The thriftiest of property seekers were dealt a blow today as news filtered through that average house selling prices in the UK will climb by 30% over the next 5 years, according to Rightmove.
The UKís prevalent online property website, and its partnering consultancy firm, Oxford Economics, underwent a comprehensive examination of various areas across the nation, coming up with some surprising inferences. Amongst these include the radical outlook that house prices outside the capital will outstrip those within over the next 5 years, with Southampton seeing houses rise at the fastest rate across the country. An average Southampton household can rest assured, if Rightmovesí data is to be lent appropriate credence, their dwelling will be 43% or £100,000 more valuable by 2019.
Average prices in London are expected to rise by roughly 33%, but it is those living in Londonís conveyor belt most notably the South East who will profit most from the capitalís intrinsic costliness, with house prices in these areas anticipated to grow by up to 37% of their current values. Comprised of a scattering of shires and the stately Surrey, South Eastern households have seen their properties soar in value in recent years and if Rightmoveís latest findings are to be believed, this trend will endure until at least 2019.
On the other hand, the North West will see the slowest rate of house price growth, with properties projected to increase in value by 24% by 2019 to £174,289. The average London property is expected to go for £715,267 by 2019, a statistic which offers some perspective on the astounding disparity between housing markets on opposite sides of the country.
A further testament to the disproportionately expensive London housing market, is Rightmove & Oxford economicsí assertion that Enfield, at present one of the most affordable boroughs within London, will see house price growth of 39% with average values jumping from £381,000 to a massive £531,000 by 2019.
However, west Londonís house price growth is forecasted to stutter significantly, increasing by a relatively small 14%, more comparable to Northern cities such as Hull and Manchester which have undergone marginal upwards price movement in recent years.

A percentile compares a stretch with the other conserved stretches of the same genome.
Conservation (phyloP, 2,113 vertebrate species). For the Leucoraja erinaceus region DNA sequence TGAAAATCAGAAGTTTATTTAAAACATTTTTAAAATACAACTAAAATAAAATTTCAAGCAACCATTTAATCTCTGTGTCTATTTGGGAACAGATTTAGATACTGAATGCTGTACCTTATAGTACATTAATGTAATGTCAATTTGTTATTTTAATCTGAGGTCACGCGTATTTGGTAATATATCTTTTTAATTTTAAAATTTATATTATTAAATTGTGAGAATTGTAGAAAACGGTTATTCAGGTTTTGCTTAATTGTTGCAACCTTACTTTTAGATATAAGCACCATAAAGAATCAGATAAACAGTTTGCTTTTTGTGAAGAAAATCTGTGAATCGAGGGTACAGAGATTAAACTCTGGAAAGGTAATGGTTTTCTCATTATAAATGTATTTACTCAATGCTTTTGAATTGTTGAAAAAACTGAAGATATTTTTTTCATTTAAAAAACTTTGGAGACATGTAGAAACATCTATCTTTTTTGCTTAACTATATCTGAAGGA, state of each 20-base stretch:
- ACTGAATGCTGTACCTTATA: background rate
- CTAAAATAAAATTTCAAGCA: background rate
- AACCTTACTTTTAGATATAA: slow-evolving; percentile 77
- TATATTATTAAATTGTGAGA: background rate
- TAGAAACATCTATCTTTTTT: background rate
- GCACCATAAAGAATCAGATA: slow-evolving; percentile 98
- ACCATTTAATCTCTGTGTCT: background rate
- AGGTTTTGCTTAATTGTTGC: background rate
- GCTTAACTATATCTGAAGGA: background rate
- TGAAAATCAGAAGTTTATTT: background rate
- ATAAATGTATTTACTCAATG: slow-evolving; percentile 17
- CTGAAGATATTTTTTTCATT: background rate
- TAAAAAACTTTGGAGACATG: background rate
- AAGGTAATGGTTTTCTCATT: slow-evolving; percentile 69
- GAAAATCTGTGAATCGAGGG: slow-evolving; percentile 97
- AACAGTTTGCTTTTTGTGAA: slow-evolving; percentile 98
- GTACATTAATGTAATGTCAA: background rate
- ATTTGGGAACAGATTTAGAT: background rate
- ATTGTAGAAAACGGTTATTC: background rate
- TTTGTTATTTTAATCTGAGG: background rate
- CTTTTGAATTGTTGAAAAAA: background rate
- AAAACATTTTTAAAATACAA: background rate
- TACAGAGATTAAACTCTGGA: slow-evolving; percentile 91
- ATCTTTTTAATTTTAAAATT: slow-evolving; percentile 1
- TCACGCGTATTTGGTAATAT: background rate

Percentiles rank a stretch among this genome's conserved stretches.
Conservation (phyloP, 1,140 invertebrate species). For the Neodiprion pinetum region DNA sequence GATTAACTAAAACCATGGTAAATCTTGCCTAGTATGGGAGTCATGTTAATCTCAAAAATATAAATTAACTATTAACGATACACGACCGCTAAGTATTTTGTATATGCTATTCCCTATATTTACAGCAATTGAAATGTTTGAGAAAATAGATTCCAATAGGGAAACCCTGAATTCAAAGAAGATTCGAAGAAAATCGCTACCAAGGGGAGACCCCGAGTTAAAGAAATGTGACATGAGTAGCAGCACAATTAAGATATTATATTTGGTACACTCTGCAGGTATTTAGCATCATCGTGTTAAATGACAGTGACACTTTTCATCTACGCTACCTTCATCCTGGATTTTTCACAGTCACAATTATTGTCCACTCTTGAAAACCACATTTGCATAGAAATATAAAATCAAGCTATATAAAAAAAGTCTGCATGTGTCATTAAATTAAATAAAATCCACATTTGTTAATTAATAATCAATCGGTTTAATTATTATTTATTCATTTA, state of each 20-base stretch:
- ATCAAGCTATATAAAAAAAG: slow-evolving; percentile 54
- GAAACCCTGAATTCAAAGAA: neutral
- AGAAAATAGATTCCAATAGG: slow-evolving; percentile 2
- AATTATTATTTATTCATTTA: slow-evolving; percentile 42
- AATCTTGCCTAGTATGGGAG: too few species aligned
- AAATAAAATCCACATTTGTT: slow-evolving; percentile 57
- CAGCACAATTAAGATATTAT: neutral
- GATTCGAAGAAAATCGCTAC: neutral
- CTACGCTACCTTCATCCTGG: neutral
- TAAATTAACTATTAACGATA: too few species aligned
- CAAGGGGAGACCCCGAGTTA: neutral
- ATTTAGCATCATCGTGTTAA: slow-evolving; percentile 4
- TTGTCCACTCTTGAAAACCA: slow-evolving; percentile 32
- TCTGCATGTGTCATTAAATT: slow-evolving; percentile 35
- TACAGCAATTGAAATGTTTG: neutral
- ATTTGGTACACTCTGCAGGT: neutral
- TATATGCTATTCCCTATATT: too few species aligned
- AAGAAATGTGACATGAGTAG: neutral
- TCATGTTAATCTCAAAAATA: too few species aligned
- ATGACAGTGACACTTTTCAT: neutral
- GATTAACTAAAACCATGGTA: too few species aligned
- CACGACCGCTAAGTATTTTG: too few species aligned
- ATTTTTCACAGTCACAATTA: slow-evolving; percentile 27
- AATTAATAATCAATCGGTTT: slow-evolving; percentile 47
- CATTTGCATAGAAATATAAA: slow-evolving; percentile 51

In its opening notes, Rightmove lauds its latest report as ìthe most comprehensive house price forecast of its kind ever created, based on property and economic data rather than opinion and short-term market factors. It takes into account both asking and sold prices, surveyor valuations and analytics from the Oxford Economicsí global, industry and regional forecasting modelî.
The property websiteís report is impressive in its scope, incorporating a range of dynamics in its detailed investigation. Forecasting increases in real wages, a population boom and unrealistic governmental aspirations for the supply of affordable housing, Rightmoveís predictions yield only one logical conclusion and that is consistent house price growth.
Miles Shipside, Rightmoveís director and housing market analyst, said: ìUnderstanding the path of future house price growth is a key element of UK economic strategy and decision making, and our data driven forecasts contain insight not previously available from other commentators or the governmentís own forecasts produced by the Office for Budget Responsibility.î
However, this viewpoint somewhat contradicts other influential viewpoints of late, with Nationwideís housing data for September revealing a 0.2% fall in house prices ñ the first in 17 months. Besides this, Halifax, the nationís largest mortgage lender, asserted this week that house prices will continue to grow but at a far more gradual rate. The Bank of England itself noted that falling demand, as a result of wariness stemming from the threat of an interest rate hike, will also contribute to the steadying of house prices.
David Newnes, director of Reeds Rains and Your Move, commented: ìFor six regions of the UK, average property prices achieved on completion are yet to match their pre-crisis score ñ and a North/South divide in the field remains evident in the race back from the debris of the financial crash.
ìAverage house prices on sales completion in the South West set a new record in August, surpassing their October 2007 peak for the first time. This makes it the fourth region after London, the South East and East Anglia to scramble out from under the shadow of the financial crisis.î
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